Notices and News

Notice of Annual Parish Council Meeting & Annual Parish Meeting

Annual Parish Council Meeting 

Wednesday 15 May 2019, at 7.30 pm,

Location: Reading Rooms

Representatives from Verto Homes will be present at 7.30 pm to answer any queries in connection with the Church Hill Development

 

Annual Parish Meeting 

Tuesday 21 May 2019, at 7.30 pm

Location: HOLBETON VILLAGE HALL

AGENDA

1. Welcome
2. Apologies
3. To confirm and sign the minutes of the Annual Parish Meeting 2018
4. Chairman’s Annual Report
5. Annual Police Report
6. County and District Councillors’ Annual Reports
7. Reports from Parish Organisations
8. Questions from Parishioners

Notice of Poll – Newton & Yealmpton Ward

A poll for the election of District Councillors for Newton & Yealmpton Ward will be held on Thursday 2 May 2019, between the hours of 7:00 am and 10:00 pm.

Full information on the number of councillors and candidates can be found here.

 

RETURN OF RESULT OF UNCONTESTED ELECTION

Election of Parish Councillors for Holbeton Parish Council on Thursday 2 May 2019

I, Sophie Hosking, being the Returning Officer at this Election of Parish Councillors report that the latest time for delivery of notices of withdrawal of candidature, namely Wednesday 3 April 2019, having passed, the persons whose names appear below stood validly nominated and were duly elected without a contest.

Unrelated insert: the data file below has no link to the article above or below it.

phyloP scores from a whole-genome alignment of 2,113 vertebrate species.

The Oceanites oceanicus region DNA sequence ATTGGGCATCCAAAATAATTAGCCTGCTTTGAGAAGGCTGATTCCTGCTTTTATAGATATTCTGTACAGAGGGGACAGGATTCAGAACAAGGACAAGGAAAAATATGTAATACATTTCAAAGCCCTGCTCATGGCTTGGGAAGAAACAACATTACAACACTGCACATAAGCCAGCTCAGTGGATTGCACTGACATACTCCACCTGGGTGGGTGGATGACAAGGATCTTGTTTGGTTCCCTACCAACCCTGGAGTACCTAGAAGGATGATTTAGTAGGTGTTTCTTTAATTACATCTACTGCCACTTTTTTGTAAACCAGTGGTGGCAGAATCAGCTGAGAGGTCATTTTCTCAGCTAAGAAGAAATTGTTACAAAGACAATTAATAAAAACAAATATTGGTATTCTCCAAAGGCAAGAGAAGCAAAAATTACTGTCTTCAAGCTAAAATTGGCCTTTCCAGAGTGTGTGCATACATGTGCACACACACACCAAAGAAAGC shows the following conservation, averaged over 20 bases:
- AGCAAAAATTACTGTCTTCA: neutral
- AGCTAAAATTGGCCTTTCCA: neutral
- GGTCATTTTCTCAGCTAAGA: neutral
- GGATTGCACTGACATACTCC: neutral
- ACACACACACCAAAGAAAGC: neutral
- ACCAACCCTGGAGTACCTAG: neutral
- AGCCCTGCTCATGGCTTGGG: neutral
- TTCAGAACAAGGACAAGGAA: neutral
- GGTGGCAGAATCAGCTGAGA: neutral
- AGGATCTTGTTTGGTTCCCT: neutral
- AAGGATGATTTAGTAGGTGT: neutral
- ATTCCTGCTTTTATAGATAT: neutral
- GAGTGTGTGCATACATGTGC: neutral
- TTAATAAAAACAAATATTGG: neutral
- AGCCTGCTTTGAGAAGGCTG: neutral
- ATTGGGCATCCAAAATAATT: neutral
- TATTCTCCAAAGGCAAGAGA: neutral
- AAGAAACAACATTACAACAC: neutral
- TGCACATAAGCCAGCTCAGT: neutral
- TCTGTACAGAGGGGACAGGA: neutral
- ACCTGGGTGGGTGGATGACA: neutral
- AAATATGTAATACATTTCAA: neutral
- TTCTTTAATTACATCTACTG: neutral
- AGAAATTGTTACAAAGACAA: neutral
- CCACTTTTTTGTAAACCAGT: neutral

• ACKROYD, Carol
  • BAUMER, Harry
  • FLOWER, Christopher Anthony
  • FULLER, Julie Lily Victoria
  • HOLLETT, Andrew Robert Arthur
  • KNIGHT, Debbie
  • PENGELLY Jim
  • REECE, Michael John
  • SHERRELL, John Howard Richard
  • TIMLIN BROWN, Trudie

Please note that the persons elected in these circumstances do not take up office until four days after the day of the election.

Sophie Hosking,
Returning Officer
South Hams District Council

Election of Parish and District Councillors

Notice of Parish and District Elections - Thursday 2nd May

On Thursday the 2nd of May there will be a poll to elect Parish and districted councillors. There are ten seats on the parish council and two seats on South Hams District council being contested. Anyone interested in standing for either the Parish Council or SHDC are invited to submit nominations. Formal notice of the election can be found here, Parish Council, SHDC. The key milestones are as follows;

  • Start of Nomination Process 10:00 am Thursday 21 March 2019
  • Deadline for Receipt of Nominations 4:00 pm Wednesday 3 April 2019
  • Withdrawal of Candidate 4:00 pm Wednesday 3 April 2019
  • Publication of Statements of Persons Nominated 4:00 pm Thursday 4 April 2019
  • Day of Poll 7:00 am to 10:00 pm Thursday 2 May 2019

Nominations for Holbeton Parish Council